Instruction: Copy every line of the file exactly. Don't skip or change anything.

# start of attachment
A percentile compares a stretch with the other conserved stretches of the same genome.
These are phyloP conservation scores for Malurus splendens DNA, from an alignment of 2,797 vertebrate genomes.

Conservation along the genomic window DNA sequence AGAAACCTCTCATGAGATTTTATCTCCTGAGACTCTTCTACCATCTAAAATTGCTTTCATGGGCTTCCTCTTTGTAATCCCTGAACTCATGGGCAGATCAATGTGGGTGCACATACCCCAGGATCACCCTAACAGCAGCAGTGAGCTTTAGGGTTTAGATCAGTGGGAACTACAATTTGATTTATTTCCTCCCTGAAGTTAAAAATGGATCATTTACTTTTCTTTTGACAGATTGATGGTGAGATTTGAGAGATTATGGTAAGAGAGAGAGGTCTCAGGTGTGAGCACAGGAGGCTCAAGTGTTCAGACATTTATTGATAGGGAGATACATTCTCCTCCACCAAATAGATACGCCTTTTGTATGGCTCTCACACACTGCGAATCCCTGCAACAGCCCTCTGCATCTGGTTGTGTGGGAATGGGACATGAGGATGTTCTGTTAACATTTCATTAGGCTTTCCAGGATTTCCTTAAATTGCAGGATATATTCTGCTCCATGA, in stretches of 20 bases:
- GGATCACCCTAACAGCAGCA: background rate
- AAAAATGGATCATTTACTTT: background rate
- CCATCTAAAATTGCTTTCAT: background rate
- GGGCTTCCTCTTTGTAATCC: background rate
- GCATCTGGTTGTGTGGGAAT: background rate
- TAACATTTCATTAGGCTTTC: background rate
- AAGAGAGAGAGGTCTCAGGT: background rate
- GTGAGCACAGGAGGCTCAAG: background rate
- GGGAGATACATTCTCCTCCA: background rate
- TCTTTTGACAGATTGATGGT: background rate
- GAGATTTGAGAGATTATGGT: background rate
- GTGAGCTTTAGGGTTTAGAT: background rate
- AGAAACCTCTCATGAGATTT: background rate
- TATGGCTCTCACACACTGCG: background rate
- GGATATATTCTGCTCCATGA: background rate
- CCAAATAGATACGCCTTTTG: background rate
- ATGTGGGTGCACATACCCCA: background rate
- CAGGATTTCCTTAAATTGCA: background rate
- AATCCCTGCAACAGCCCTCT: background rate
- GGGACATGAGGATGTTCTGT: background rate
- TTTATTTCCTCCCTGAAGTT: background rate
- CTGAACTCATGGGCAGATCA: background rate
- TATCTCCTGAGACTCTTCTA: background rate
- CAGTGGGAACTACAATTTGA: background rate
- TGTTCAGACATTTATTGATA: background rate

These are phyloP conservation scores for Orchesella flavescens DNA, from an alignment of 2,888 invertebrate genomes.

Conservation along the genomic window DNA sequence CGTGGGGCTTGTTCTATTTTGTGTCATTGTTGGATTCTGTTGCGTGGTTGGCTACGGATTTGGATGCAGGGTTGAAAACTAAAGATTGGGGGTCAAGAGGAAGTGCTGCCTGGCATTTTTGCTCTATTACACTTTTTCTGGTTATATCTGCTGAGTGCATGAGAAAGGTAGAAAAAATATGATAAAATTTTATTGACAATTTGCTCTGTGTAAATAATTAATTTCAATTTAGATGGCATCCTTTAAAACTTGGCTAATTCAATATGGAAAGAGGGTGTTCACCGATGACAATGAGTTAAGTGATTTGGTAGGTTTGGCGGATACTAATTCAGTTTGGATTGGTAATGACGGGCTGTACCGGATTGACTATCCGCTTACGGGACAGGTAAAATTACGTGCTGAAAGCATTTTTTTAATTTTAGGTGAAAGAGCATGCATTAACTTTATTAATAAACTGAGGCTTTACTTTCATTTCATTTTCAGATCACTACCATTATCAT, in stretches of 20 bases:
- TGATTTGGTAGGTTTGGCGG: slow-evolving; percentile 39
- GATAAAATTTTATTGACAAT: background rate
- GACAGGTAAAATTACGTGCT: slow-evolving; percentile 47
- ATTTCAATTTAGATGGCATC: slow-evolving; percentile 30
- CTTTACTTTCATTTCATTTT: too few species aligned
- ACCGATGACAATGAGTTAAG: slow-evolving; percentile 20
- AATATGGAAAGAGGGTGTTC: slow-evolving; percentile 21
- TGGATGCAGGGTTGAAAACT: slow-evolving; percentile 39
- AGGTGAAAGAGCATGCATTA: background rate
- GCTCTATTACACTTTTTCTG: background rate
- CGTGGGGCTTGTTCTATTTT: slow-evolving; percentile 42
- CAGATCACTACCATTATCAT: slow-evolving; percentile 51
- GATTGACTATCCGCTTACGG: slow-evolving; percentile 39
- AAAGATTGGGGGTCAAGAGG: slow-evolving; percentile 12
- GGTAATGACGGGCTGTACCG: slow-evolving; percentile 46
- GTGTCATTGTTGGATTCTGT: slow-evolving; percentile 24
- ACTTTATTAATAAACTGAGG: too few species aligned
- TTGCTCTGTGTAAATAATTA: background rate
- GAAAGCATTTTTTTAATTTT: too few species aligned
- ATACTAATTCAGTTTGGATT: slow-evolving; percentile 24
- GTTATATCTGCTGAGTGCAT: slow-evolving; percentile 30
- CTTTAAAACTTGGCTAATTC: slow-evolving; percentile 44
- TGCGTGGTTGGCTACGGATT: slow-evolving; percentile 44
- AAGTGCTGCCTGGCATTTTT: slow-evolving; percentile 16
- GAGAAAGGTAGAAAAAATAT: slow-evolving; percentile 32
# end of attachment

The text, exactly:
A percentile compares a stretch with the other conserved stretches of the same genome.
These are phyloP conservation scores for Malurus splendens DNA, from an alignment of 2,797 vertebrate genomes.

Conservation along the genomic window DNA sequence AGAAACCTCTCATGAGATTTTATCTCCTGAGACTCTTCTACCATCTAAAATTGCTTTCATGGGCTTCCTCTTTGTAATCCCTGAACTCATGGGCAGATCAATGTGGGTGCACATACCCCAGGATCACCCTAACAGCAGCAGTGAGCTTTAGGGTTTAGATCAGTGGGAACTACAATTTGATTTATTTCCTCCCTGAAGTTAAAAATGGATCATTTACTTTTCTTTTGACAGATTGATGGTGAGATTTGAGAGATTATGGTAAGAGAGAGAGGTCTCAGGTGTGAGCACAGGAGGCTCAAGTGTTCAGACATTTATTGATAGGGAGATACATTCTCCTCCACCAAATAGATACGCCTTTTGTATGGCTCTCACACACTGCGAATCCCTGCAACAGCCCTCTGCATCTGGTTGTGTGGGAATGGGACATGAGGATGTTCTGTTAACATTTCATTAGGCTTTCCAGGATTTCCTTAAATTGCAGGATATATTCTGCTCCATGA, in stretches of 20 bases:
- GGATCACCCTAACAGCAGCA: background rate
- AAAAATGGATCATTTACTTT: background rate
- CCATCTAAAATTGCTTTCAT: background rate
- GGGCTTCCTCTTTGTAATCC: background rate
- GCATCTGGTTGTGTGGGAAT: background rate
- TAACATTTCATTAGGCTTTC: background rate
- AAGAGAGAGAGGTCTCAGGT: background rate
- GTGAGCACAGGAGGCTCAAG: background rate
- GGGAGATACATTCTCCTCCA: background rate
- TCTTTTGACAGATTGATGGT: background rate
- GAGATTTGAGAGATTATGGT: background rate
- GTGAGCTTTAGGGTTTAGAT: background rate
- AGAAACCTCTCATGAGATTT: background rate
- TATGGCTCTCACACACTGCG: background rate
- GGATATATTCTGCTCCATGA: background rate
- CCAAATAGATACGCCTTTTG: background rate
- ATGTGGGTGCACATACCCCA: background rate
- CAGGATTTCCTTAAATTGCA: background rate
- AATCCCTGCAACAGCCCTCT: background rate
- GGGACATGAGGATGTTCTGT: background rate
- TTTATTTCCTCCCTGAAGTT: background rate
- CTGAACTCATGGGCAGATCA: background rate
- TATCTCCTGAGACTCTTCTA: background rate
- CAGTGGGAACTACAATTTGA: background rate
- TGTTCAGACATTTATTGATA: background rate

These are phyloP conservation scores for Orchesella flavescens DNA, from an alignment of 2,888 invertebrate genomes.

Conservation along the genomic window DNA sequence CGTGGGGCTTGTTCTATTTTGTGTCATTGTTGGATTCTGTTGCGTGGTTGGCTACGGATTTGGATGCAGGGTTGAAAACTAAAGATTGGGGGTCAAGAGGAAGTGCTGCCTGGCATTTTTGCTCTATTACACTTTTTCTGGTTATATCTGCTGAGTGCATGAGAAAGGTAGAAAAAATATGATAAAATTTTATTGACAATTTGCTCTGTGTAAATAATTAATTTCAATTTAGATGGCATCCTTTAAAACTTGGCTAATTCAATATGGAAAGAGGGTGTTCACCGATGACAATGAGTTAAGTGATTTGGTAGGTTTGGCGGATACTAATTCAGTTTGGATTGGTAATGACGGGCTGTACCGGATTGACTATCCGCTTACGGGACAGGTAAAATTACGTGCTGAAAGCATTTTTTTAATTTTAGGTGAAAGAGCATGCATTAACTTTATTAATAAACTGAGGCTTTACTTTCATTTCATTTTCAGATCACTACCATTATCAT, in stretches of 20 bases:
- TGATTTGGTAGGTTTGGCGG: slow-evolving; percentile 39
- GATAAAATTTTATTGACAAT: background rate
- GACAGGTAAAATTACGTGCT: slow-evolving; percentile 47
- ATTTCAATTTAGATGGCATC: slow-evolving; percentile 30
- CTTTACTTTCATTTCATTTT: too few species aligned
- ACCGATGACAATGAGTTAAG: slow-evolving; percentile 20
- AATATGGAAAGAGGGTGTTC: slow-evolving; percentile 21
- TGGATGCAGGGTTGAAAACT: slow-evolving; percentile 39
- AGGTGAAAGAGCATGCATTA: background rate
- GCTCTATTACACTTTTTCTG: background rate
- CGTGGGGCTTGTTCTATTTT: slow-evolving; percentile 42
- CAGATCACTACCATTATCAT: slow-evolving; percentile 51
- GATTGACTATCCGCTTACGG: slow-evolving; percentile 39
- AAAGATTGGGGGTCAAGAGG: slow-evolving; percentile 12
- GGTAATGACGGGCTGTACCG: slow-evolving; percentile 46
- GTGTCATTGTTGGATTCTGT: slow-evolving; percentile 24
- ACTTTATTAATAAACTGAGG: too few species aligned
- TTGCTCTGTGTAAATAATTA: background rate
- GAAAGCATTTTTTTAATTTT: too few species aligned
- ATACTAATTCAGTTTGGATT: slow-evolving; percentile 24
- GTTATATCTGCTGAGTGCAT: slow-evolving; percentile 30
- CTTTAAAACTTGGCTAATTC: slow-evolving; percentile 44
- TGCGTGGTTGGCTACGGATT: slow-evolving; percentile 44
- AAGTGCTGCCTGGCATTTTT: slow-evolving; percentile 16
- GAGAAAGGTAGAAAAAATAT: slow-evolving; percentile 32